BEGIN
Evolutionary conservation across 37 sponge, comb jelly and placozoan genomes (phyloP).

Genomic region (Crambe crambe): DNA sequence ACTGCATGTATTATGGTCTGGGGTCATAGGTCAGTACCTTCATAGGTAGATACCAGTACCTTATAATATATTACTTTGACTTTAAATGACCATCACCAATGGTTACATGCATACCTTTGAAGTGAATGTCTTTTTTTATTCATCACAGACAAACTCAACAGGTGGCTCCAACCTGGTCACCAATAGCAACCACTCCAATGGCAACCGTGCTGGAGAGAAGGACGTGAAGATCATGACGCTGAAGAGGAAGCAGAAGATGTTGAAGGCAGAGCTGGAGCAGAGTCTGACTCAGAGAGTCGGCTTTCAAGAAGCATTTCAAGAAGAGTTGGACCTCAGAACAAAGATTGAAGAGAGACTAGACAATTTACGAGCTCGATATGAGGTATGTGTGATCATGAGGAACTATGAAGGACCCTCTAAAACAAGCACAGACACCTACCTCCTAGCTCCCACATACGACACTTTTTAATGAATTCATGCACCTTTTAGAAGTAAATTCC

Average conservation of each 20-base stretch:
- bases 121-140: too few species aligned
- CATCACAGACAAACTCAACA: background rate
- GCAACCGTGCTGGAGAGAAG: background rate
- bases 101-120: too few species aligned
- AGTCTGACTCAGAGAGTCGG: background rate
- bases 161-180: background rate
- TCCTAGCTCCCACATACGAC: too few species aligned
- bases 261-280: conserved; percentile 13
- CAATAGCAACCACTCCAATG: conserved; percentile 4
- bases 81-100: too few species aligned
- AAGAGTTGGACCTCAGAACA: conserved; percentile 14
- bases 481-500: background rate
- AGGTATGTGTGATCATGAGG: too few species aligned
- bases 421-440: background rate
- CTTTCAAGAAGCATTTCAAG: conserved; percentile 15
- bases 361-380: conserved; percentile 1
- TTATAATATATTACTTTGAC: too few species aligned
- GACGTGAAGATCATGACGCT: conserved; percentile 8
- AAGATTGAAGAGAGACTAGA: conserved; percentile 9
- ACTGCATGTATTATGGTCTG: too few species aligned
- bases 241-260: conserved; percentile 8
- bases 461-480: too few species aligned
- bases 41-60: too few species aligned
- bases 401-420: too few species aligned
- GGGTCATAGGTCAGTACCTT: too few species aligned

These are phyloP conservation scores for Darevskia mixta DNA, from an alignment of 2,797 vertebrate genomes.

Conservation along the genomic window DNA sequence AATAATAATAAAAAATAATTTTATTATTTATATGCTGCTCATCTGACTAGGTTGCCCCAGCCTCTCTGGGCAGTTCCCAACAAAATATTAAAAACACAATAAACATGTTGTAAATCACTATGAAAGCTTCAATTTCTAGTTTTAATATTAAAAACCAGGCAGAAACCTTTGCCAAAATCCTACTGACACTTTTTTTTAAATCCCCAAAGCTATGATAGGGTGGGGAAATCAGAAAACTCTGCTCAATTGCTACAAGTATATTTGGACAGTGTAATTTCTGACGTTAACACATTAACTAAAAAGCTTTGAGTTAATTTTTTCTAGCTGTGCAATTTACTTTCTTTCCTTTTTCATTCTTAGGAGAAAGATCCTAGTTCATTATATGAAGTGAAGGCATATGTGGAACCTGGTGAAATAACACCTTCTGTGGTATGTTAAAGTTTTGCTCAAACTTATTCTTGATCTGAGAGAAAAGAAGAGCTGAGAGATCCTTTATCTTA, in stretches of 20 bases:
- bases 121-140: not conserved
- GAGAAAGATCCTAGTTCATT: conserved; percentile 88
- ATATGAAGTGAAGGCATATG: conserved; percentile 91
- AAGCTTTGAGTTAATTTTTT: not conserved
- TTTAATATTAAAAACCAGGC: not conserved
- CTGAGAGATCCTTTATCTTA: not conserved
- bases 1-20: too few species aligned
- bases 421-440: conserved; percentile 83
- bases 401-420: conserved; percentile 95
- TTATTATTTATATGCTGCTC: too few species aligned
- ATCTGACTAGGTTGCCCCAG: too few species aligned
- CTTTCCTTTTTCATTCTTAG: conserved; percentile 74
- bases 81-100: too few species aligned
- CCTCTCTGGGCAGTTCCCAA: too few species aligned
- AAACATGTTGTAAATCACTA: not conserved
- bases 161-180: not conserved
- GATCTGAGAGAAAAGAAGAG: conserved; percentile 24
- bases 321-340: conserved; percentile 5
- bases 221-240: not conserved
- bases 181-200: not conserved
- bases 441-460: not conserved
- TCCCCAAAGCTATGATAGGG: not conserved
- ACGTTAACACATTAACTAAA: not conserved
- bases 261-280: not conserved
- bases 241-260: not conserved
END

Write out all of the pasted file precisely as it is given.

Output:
Evolutionary conservation across 37 sponge, comb jelly and placozoan genomes (phyloP).

Genomic region (Crambe crambe): DNA sequence ACTGCATGTATTATGGTCTGGGGTCATAGGTCAGTACCTTCATAGGTAGATACCAGTACCTTATAATATATTACTTTGACTTTAAATGACCATCACCAATGGTTACATGCATACCTTTGAAGTGAATGTCTTTTTTTATTCATCACAGACAAACTCAACAGGTGGCTCCAACCTGGTCACCAATAGCAACCACTCCAATGGCAACCGTGCTGGAGAGAAGGACGTGAAGATCATGACGCTGAAGAGGAAGCAGAAGATGTTGAAGGCAGAGCTGGAGCAGAGTCTGACTCAGAGAGTCGGCTTTCAAGAAGCATTTCAAGAAGAGTTGGACCTCAGAACAAAGATTGAAGAGAGACTAGACAATTTACGAGCTCGATATGAGGTATGTGTGATCATGAGGAACTATGAAGGACCCTCTAAAACAAGCACAGACACCTACCTCCTAGCTCCCACATACGACACTTTTTAATGAATTCATGCACCTTTTAGAAGTAAATTCC

Average conservation of each 20-base stretch:
- bases 121-140: too few species aligned
- CATCACAGACAAACTCAACA: background rate
- GCAACCGTGCTGGAGAGAAG: background rate
- bases 101-120: too few species aligned
- AGTCTGACTCAGAGAGTCGG: background rate
- bases 161-180: background rate
- TCCTAGCTCCCACATACGAC: too few species aligned
- bases 261-280: conserved; percentile 13
- CAATAGCAACCACTCCAATG: conserved; percentile 4
- bases 81-100: too few species aligned
- AAGAGTTGGACCTCAGAACA: conserved; percentile 14
- bases 481-500: background rate
- AGGTATGTGTGATCATGAGG: too few species aligned
- bases 421-440: background rate
- CTTTCAAGAAGCATTTCAAG: conserved; percentile 15
- bases 361-380: conserved; percentile 1
- TTATAATATATTACTTTGAC: too few species aligned
- GACGTGAAGATCATGACGCT: conserved; percentile 8
- AAGATTGAAGAGAGACTAGA: conserved; percentile 9
- ACTGCATGTATTATGGTCTG: too few species aligned
- bases 241-260: conserved; percentile 8
- bases 461-480: too few species aligned
- bases 41-60: too few species aligned
- bases 401-420: too few species aligned
- GGGTCATAGGTCAGTACCTT: too few species aligned

These are phyloP conservation scores for Darevskia mixta DNA, from an alignment of 2,797 vertebrate genomes.

Conservation along the genomic window DNA sequence AATAATAATAAAAAATAATTTTATTATTTATATGCTGCTCATCTGACTAGGTTGCCCCAGCCTCTCTGGGCAGTTCCCAACAAAATATTAAAAACACAATAAACATGTTGTAAATCACTATGAAAGCTTCAATTTCTAGTTTTAATATTAAAAACCAGGCAGAAACCTTTGCCAAAATCCTACTGACACTTTTTTTTAAATCCCCAAAGCTATGATAGGGTGGGGAAATCAGAAAACTCTGCTCAATTGCTACAAGTATATTTGGACAGTGTAATTTCTGACGTTAACACATTAACTAAAAAGCTTTGAGTTAATTTTTTCTAGCTGTGCAATTTACTTTCTTTCCTTTTTCATTCTTAGGAGAAAGATCCTAGTTCATTATATGAAGTGAAGGCATATGTGGAACCTGGTGAAATAACACCTTCTGTGGTATGTTAAAGTTTTGCTCAAACTTATTCTTGATCTGAGAGAAAAGAAGAGCTGAGAGATCCTTTATCTTA, in stretches of 20 bases:
- bases 121-140: not conserved
- GAGAAAGATCCTAGTTCATT: conserved; percentile 88
- ATATGAAGTGAAGGCATATG: conserved; percentile 91
- AAGCTTTGAGTTAATTTTTT: not conserved
- TTTAATATTAAAAACCAGGC: not conserved
- CTGAGAGATCCTTTATCTTA: not conserved
- bases 1-20: too few species aligned
- bases 421-440: conserved; percentile 83
- bases 401-420: conserved; percentile 95
- TTATTATTTATATGCTGCTC: too few species aligned
- ATCTGACTAGGTTGCCCCAG: too few species aligned
- CTTTCCTTTTTCATTCTTAG: conserved; percentile 74
- bases 81-100: too few species aligned
- CCTCTCTGGGCAGTTCCCAA: too few species aligned
- AAACATGTTGTAAATCACTA: not conserved
- bases 161-180: not conserved
- GATCTGAGAGAAAAGAAGAG: conserved; percentile 24
- bases 321-340: conserved; percentile 5
- bases 221-240: not conserved
- bases 181-200: not conserved
- bases 441-460: not conserved
- TCCCCAAAGCTATGATAGGG: not conserved
- ACGTTAACACATTAACTAAA: not conserved
- bases 261-280: not conserved
- bases 241-260: not conserved